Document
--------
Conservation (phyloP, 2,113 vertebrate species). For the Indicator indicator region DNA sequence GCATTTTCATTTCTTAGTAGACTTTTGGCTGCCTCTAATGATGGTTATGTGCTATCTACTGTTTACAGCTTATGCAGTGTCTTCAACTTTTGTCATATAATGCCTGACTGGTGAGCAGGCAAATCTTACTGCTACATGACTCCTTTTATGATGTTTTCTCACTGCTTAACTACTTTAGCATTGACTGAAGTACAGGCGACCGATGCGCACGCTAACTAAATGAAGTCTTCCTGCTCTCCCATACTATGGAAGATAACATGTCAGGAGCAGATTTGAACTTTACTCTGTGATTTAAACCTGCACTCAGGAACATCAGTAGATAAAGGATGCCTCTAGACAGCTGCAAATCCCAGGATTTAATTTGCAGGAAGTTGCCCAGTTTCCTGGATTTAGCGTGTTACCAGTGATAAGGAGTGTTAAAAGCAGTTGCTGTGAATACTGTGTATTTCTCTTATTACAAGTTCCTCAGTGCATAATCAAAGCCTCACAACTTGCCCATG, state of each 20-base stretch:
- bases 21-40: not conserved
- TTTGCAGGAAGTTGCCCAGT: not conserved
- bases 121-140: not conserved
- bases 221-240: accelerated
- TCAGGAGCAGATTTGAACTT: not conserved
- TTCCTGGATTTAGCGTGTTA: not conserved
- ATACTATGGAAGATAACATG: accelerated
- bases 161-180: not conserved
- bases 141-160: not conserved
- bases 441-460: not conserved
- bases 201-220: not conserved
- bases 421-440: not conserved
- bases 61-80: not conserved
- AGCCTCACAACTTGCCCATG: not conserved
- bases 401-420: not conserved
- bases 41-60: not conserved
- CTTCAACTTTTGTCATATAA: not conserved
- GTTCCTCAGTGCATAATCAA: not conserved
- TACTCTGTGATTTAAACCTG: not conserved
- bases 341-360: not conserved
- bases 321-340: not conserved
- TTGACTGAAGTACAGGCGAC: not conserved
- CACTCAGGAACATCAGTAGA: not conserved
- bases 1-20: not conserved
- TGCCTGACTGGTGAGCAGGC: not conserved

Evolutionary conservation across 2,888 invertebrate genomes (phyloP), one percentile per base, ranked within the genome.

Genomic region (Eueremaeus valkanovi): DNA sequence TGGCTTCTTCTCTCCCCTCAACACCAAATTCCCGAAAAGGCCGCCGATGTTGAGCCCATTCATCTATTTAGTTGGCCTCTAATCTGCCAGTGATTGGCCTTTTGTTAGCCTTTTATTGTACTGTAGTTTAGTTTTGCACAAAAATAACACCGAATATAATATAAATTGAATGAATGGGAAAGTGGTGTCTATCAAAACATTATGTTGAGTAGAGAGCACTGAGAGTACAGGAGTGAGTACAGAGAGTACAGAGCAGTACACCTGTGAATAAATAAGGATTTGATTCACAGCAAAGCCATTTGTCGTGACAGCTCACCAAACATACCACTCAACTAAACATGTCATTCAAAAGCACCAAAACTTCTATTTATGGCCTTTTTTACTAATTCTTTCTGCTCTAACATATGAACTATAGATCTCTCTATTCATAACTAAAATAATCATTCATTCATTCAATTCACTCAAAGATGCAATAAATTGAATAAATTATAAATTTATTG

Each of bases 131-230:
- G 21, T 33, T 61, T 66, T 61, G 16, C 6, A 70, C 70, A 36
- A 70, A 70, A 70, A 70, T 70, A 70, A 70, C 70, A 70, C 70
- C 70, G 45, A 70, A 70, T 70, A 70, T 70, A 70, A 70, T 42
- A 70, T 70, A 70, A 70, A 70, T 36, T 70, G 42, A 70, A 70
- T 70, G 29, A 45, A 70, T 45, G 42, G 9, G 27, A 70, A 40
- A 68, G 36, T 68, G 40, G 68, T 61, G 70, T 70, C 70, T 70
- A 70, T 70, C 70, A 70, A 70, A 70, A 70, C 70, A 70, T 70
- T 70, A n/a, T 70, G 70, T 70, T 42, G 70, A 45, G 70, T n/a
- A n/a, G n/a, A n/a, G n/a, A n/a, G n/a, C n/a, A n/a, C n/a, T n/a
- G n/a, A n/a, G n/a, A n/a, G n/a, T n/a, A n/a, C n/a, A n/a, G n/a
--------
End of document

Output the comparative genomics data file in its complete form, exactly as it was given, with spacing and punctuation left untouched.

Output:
Conservation (phyloP, 2,113 vertebrate species). For the Indicator indicator region DNA sequence GCATTTTCATTTCTTAGTAGACTTTTGGCTGCCTCTAATGATGGTTATGTGCTATCTACTGTTTACAGCTTATGCAGTGTCTTCAACTTTTGTCATATAATGCCTGACTGGTGAGCAGGCAAATCTTACTGCTACATGACTCCTTTTATGATGTTTTCTCACTGCTTAACTACTTTAGCATTGACTGAAGTACAGGCGACCGATGCGCACGCTAACTAAATGAAGTCTTCCTGCTCTCCCATACTATGGAAGATAACATGTCAGGAGCAGATTTGAACTTTACTCTGTGATTTAAACCTGCACTCAGGAACATCAGTAGATAAAGGATGCCTCTAGACAGCTGCAAATCCCAGGATTTAATTTGCAGGAAGTTGCCCAGTTTCCTGGATTTAGCGTGTTACCAGTGATAAGGAGTGTTAAAAGCAGTTGCTGTGAATACTGTGTATTTCTCTTATTACAAGTTCCTCAGTGCATAATCAAAGCCTCACAACTTGCCCATG, state of each 20-base stretch:
- bases 21-40: not conserved
- TTTGCAGGAAGTTGCCCAGT: not conserved
- bases 121-140: not conserved
- bases 221-240: accelerated
- TCAGGAGCAGATTTGAACTT: not conserved
- TTCCTGGATTTAGCGTGTTA: not conserved
- ATACTATGGAAGATAACATG: accelerated
- bases 161-180: not conserved
- bases 141-160: not conserved
- bases 441-460: not conserved
- bases 201-220: not conserved
- bases 421-440: not conserved
- bases 61-80: not conserved
- AGCCTCACAACTTGCCCATG: not conserved
- bases 401-420: not conserved
- bases 41-60: not conserved
- CTTCAACTTTTGTCATATAA: not conserved
- GTTCCTCAGTGCATAATCAA: not conserved
- TACTCTGTGATTTAAACCTG: not conserved
- bases 341-360: not conserved
- bases 321-340: not conserved
- TTGACTGAAGTACAGGCGAC: not conserved
- CACTCAGGAACATCAGTAGA: not conserved
- bases 1-20: not conserved
- TGCCTGACTGGTGAGCAGGC: not conserved

Evolutionary conservation across 2,888 invertebrate genomes (phyloP), one percentile per base, ranked within the genome.

Genomic region (Eueremaeus valkanovi): DNA sequence TGGCTTCTTCTCTCCCCTCAACACCAAATTCCCGAAAAGGCCGCCGATGTTGAGCCCATTCATCTATTTAGTTGGCCTCTAATCTGCCAGTGATTGGCCTTTTGTTAGCCTTTTATTGTACTGTAGTTTAGTTTTGCACAAAAATAACACCGAATATAATATAAATTGAATGAATGGGAAAGTGGTGTCTATCAAAACATTATGTTGAGTAGAGAGCACTGAGAGTACAGGAGTGAGTACAGAGAGTACAGAGCAGTACACCTGTGAATAAATAAGGATTTGATTCACAGCAAAGCCATTTGTCGTGACAGCTCACCAAACATACCACTCAACTAAACATGTCATTCAAAAGCACCAAAACTTCTATTTATGGCCTTTTTTACTAATTCTTTCTGCTCTAACATATGAACTATAGATCTCTCTATTCATAACTAAAATAATCATTCATTCATTCAATTCACTCAAAGATGCAATAAATTGAATAAATTATAAATTTATTG

Each of bases 131-230:
- G 21, T 33, T 61, T 66, T 61, G 16, C 6, A 70, C 70, A 36
- A 70, A 70, A 70, A 70, T 70, A 70, A 70, C 70, A 70, C 70
- C 70, G 45, A 70, A 70, T 70, A 70, T 70, A 70, A 70, T 42
- A 70, T 70, A 70, A 70, A 70, T 36, T 70, G 42, A 70, A 70
- T 70, G 29, A 45, A 70, T 45, G 42, G 9, G 27, A 70, A 40
- A 68, G 36, T 68, G 40, G 68, T 61, G 70, T 70, C 70, T 70
- A 70, T 70, C 70, A 70, A 70, A 70, A 70, C 70, A 70, T 70
- T 70, A n/a, T 70, G 70, T 70, T 42, G 70, A 45, G 70, T n/a
- A n/a, G n/a, A n/a, G n/a, A n/a, G n/a, C n/a, A n/a, C n/a, T n/a
- G n/a, A n/a, G n/a, A n/a, G n/a, T n/a, A n/a, C n/a, A n/a, G n/a